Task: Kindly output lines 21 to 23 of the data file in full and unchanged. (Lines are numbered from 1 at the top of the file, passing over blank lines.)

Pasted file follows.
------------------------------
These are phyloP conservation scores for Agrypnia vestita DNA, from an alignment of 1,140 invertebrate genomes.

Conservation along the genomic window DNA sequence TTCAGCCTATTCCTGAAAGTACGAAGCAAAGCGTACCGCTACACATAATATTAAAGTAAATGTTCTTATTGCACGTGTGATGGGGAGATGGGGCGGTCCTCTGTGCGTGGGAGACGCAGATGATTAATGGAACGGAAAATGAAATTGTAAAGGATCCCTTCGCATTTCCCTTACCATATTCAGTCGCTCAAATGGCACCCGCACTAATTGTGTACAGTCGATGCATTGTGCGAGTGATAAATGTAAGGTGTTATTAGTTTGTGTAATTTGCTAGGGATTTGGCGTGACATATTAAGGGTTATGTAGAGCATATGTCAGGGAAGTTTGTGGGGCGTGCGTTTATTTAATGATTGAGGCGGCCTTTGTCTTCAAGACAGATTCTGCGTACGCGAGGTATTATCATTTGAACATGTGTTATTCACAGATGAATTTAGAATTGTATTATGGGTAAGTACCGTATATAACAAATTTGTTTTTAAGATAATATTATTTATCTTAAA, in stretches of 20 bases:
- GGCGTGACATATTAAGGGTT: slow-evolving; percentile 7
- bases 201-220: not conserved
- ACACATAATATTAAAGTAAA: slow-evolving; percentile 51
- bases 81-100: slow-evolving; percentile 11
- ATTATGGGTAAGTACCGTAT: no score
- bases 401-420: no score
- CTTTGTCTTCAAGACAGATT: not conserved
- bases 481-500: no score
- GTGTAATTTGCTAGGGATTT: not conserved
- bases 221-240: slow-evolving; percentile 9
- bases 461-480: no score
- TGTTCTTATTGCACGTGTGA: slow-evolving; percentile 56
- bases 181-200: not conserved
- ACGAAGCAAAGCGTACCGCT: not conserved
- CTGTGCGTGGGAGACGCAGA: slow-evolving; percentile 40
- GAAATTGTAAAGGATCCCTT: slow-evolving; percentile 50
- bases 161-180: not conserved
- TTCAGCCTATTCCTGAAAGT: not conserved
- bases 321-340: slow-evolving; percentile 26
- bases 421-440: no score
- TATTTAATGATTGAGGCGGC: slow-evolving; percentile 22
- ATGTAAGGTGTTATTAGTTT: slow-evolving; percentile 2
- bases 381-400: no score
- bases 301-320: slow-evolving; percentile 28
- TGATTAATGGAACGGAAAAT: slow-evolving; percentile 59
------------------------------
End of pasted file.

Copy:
- bases 321-340: slow-evolving; percentile 26
- bases 421-440: no score
- TATTTAATGATTGAGGCGGC: slow-evolving; percentile 22